High-grade Dysplasia Experiences

Updated on April 06, 2010
C.B. asks from Des Moines, IA
4 answers

About 7 years ago I had a pap come back abnormal. I had a colposcopy and biopsy done and everything turned out alright. No farther procedures were required, and I've had normal paps ever since. I was not told at the time what grade of dysplasia I had. A few weeks ago I my yearly pap done and this time it came back as high-grade squamous intraepithelial lesion (HSIL) encompassing: moderate dysplasia/HPV (CIN II). I've gone online to do some research and discovered that I have 7 of the 8 risk factors for dysplasia. The only one that I don't have is a compromised immune system. Needless to say, I'm very worried! I go back in 2 weeks for another colposcopy, and biopsy if necessary.

My question is: how many other moms have had this pap result, and how did things work out in the end? Were farther procedures needed? If so, what were they? Should I be stressing about cervical cancer, or am I getting ahead of myself? One of my friends told me that having sex the night before a pap can cause a false positive for dysplasia. Is that true? Thank you in advance for sharing your experiences!

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answers from Savannah on

Ugh - I am right there with you. I actually JUST posted my own question because I'm going in to have my first colposcopy done today and I'm scared.

A good friend of mine who has high risk HPV (same as me) has had many colposcopies and LEEP procedures done, and she comforted me in saying that cervical dysplasia is really common, and that cervical cancer doesn't just show up out of no where. The slight change in cells comes first, then a bit of dysplasia, then moderate, then dysplasia that is more noticeable.... and then severe dysplasia, and THEN comes the possibility of cancerous cells or growths. She said it takes a very long time for cancer like that to develop, and if you've been going every year, chances are you just have a strain of higher risk HPV that cause dysplasia to move a little more rapidly (thats why its high risk) and thats why you saw such a fast change.

But you're doing the right thing already - you've had your regular Paps, its been noticed, and now you're doing something about it. ITs not like you waited 10 years to go in. Try to keep calm... I'm doing the same.

I'm just afraid because I'm 29 weeks pregnant and I dont want them to do a biopsy or LEEP procedure while I'm pregnant. I have large babies and I'm small, so I'm worried about preterm labor.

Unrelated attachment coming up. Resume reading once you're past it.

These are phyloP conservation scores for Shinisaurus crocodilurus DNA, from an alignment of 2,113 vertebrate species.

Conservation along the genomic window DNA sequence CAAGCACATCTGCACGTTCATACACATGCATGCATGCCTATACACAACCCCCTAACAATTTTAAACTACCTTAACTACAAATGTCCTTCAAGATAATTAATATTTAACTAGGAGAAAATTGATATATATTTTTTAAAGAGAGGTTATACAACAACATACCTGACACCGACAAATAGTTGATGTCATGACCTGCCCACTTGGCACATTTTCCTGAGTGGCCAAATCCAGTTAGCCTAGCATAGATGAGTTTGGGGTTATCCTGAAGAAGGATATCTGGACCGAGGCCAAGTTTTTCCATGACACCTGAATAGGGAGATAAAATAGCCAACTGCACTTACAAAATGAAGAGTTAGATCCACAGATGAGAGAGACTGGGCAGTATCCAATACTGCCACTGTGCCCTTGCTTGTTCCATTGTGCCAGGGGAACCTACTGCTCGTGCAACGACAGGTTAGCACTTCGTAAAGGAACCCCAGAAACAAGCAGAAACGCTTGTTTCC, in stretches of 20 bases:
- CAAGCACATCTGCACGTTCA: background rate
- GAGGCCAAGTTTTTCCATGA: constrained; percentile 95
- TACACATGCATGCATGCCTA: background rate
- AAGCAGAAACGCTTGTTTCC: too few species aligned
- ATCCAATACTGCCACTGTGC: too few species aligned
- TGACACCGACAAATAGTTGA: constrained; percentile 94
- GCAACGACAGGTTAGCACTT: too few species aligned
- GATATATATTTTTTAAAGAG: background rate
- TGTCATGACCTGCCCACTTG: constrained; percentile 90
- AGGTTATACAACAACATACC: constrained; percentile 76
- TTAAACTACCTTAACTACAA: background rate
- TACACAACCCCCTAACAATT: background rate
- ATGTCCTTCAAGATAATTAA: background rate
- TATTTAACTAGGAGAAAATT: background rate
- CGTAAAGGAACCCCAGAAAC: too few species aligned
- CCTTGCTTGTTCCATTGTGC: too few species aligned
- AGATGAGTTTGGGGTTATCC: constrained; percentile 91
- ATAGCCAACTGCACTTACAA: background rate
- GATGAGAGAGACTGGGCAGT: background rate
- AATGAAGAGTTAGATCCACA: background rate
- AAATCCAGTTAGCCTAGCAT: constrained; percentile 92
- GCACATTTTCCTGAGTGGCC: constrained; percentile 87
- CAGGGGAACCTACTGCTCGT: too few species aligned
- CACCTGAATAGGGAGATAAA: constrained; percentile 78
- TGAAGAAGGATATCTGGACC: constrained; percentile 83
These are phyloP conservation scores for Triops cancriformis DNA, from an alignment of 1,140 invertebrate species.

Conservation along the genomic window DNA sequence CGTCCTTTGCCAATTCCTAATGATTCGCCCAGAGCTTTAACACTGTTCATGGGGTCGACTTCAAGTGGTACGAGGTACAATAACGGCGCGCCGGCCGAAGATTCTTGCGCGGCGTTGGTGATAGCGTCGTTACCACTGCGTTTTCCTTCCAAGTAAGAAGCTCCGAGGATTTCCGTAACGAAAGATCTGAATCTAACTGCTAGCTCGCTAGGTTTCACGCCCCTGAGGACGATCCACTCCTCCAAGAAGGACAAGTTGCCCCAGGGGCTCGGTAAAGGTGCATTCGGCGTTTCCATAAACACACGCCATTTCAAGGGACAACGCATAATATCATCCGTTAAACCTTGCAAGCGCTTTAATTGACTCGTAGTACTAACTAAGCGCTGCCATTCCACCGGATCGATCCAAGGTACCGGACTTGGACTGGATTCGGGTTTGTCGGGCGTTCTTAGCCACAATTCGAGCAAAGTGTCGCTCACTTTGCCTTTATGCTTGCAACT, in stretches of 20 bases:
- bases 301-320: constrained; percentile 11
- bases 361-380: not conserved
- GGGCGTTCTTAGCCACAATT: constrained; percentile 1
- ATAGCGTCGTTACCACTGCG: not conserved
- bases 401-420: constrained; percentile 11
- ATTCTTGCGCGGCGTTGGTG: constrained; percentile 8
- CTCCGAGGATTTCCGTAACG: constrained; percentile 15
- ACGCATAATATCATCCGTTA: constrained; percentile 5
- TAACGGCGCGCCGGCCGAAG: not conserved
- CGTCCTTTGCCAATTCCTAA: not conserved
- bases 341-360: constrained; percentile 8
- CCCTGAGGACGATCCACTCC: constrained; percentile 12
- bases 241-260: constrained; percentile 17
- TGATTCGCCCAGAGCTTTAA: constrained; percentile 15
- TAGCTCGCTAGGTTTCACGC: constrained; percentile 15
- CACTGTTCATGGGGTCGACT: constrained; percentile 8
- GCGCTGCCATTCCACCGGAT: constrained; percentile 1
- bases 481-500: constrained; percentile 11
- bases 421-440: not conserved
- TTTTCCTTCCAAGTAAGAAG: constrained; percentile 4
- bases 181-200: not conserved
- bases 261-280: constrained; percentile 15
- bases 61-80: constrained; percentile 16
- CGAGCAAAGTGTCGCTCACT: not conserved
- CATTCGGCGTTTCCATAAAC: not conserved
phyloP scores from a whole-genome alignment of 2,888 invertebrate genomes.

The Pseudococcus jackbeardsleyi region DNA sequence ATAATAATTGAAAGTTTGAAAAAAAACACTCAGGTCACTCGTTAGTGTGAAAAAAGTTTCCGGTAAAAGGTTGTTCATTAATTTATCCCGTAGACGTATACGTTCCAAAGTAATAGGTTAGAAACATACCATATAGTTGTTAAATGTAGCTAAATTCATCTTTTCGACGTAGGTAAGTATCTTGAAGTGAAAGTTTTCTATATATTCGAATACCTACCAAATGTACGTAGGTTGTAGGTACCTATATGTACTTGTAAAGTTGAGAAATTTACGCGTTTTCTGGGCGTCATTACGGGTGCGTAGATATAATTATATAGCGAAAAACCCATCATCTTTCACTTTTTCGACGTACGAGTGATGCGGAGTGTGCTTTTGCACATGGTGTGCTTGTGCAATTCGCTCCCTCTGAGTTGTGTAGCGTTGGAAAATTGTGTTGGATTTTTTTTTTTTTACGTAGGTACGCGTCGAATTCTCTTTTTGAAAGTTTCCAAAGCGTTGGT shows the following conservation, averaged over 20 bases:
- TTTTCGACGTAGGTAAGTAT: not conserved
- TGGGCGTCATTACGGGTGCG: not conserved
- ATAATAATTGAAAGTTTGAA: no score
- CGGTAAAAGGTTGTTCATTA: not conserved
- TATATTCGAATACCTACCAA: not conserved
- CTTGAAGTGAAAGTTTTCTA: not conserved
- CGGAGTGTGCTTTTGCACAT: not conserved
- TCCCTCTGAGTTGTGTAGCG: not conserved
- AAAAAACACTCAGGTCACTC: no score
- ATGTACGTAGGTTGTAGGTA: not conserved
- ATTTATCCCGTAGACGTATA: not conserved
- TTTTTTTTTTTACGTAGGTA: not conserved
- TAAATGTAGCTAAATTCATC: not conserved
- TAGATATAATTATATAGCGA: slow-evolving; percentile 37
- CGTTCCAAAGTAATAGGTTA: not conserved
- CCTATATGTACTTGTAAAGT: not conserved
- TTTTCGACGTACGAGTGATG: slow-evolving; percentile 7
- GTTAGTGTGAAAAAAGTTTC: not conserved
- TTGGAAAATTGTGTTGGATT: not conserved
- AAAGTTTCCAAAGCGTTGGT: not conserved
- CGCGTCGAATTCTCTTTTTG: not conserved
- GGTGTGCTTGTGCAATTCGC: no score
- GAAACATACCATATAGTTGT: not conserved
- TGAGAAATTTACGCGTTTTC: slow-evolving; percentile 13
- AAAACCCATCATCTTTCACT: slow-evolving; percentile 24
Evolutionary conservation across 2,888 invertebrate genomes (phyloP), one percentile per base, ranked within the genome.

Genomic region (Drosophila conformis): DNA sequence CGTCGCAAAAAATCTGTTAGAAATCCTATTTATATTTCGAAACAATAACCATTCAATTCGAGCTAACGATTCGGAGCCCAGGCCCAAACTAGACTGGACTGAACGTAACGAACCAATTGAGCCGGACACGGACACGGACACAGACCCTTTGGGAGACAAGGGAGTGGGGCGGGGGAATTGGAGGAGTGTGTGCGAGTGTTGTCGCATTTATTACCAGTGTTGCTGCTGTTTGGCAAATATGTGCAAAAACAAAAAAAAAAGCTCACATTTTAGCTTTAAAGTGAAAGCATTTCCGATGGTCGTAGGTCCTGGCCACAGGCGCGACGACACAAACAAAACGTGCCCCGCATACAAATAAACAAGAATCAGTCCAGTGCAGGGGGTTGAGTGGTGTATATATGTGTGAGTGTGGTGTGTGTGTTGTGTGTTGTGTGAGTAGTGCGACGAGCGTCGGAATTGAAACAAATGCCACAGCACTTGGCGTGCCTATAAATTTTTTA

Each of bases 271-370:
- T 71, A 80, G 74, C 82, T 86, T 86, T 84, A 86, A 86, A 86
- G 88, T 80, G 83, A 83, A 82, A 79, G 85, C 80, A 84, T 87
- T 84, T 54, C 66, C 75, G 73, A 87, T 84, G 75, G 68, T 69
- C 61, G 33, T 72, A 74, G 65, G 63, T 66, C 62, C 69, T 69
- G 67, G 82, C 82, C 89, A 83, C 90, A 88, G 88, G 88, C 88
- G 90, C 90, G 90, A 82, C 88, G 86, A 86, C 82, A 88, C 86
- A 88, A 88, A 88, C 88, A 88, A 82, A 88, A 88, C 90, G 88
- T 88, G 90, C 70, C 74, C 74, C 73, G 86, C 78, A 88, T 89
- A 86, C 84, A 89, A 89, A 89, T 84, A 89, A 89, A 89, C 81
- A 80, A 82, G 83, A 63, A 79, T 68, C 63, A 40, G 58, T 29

Best of luck to you, and remember - it doesn't just appear out of no where! They will schedule you for a few procedures to treat the CIN II.

2 moms found this helpful


answers from Washington DC on

yep sex before pap can screw with results. skip at least 2 days before.

1 mom found this helpful


answers from Minneapolis on

I have low-grade HPV which is being monitored, my sister had high-grade and several procedures, and my step-daughter (25) has had on-going issues with HPV for almost five years. These issues cause much stress and worry, and medical procedures and expense! HPV is causing issues for a high percentage of our population. Almost all people will have it at some point in their lives.

There is now a tested vaccine that will prevent most, but not all, of these issues for our daughters! Here is more info: http://www.cdc.gov/std/hpv/STDFact-HPV-vaccine-young-wome...



answers from Minneapolis on

In 2001, I had an abnormal pap that was moderate to severe dysplasia. I had a colposcopy and ended up having to have a Leep procedure which is kinda like a pap, but they are getting rid of certain cells. I had slight cramping that day, but no other side effects. I had to have paps every three months for a year after that. I had a few abnormal paps after that but nothing serious and now all of my paps are normal and I am back to once/year.

You are getting ahead of yourself as far as cervical cancer goes, but I understand. I was thinking those things as well. A common cause of this is HPV, which many woman have and don't know. If you haven't been tested for this before, have your doctor test you. There is nothing you can do if you have it, but at least you know.

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